Thus, involvement in humanitarian aid does not mean that feminists stop speaking out on the issues of gender inequality. On the contrary, it is by helping people that they are able to increase their audience. Alisa Shampanska also tells how “FemSolution” combines humanitarian and educational activities: “now, our main activities in these areas are through informative influence on our public on social networks. We provide humanitarian aid to women and their families and people subscribe to our social networks because they want to receive help, not because of their feminist views. So we started creating educational images: for example, we participated in the”16 days against violence“campaign and convinced people to vote on the state online platform Diya to keep March 8 a bank holiday, so that we could continue the protests.”
Activists have left the country and are advocating for more support to the Ukrainian community: “I am currently living abroad and my main activity is to seek international solidarity, spread true information and fight against propaganda. Throughout this year, I have been working remotely with different communities within the country, with activities ranging from seeking and securing financial aid to organising closed events focused on reflection, says”Social Movement” activist Valeriya Zubatenko.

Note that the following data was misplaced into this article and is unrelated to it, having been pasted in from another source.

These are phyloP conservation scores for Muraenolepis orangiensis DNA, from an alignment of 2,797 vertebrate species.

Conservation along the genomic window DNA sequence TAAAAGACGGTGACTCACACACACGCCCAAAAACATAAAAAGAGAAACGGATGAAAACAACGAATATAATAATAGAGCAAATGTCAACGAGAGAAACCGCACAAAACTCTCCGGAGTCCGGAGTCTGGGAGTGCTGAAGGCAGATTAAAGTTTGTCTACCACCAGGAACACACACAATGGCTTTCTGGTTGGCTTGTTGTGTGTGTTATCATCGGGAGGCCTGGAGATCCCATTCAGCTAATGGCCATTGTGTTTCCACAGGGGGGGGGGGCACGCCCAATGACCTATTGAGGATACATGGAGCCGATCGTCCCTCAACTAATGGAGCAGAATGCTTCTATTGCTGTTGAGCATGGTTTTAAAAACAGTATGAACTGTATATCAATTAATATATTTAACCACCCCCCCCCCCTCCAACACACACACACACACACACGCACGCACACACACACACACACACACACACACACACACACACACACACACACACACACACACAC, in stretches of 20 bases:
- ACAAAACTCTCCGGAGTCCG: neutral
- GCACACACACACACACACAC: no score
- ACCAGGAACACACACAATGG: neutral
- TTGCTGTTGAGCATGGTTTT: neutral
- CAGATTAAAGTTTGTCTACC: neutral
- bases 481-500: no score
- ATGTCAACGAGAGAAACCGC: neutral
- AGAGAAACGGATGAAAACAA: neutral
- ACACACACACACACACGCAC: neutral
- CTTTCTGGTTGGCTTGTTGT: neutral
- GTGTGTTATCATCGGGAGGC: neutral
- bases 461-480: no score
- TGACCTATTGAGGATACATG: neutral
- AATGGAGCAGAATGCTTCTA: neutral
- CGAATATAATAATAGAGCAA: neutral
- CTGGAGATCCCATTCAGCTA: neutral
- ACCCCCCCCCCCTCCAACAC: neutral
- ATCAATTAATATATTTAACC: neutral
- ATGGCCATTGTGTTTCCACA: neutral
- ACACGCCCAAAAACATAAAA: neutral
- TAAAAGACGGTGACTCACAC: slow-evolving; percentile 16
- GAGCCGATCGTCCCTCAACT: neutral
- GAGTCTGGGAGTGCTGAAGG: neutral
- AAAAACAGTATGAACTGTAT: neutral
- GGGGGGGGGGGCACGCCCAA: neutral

Solidarity and cooperation – in Ukraine and abroad
Most feminists agree that since the beginning of the large-scale invasion, the ties between grassroots feminist collectives have strengthened.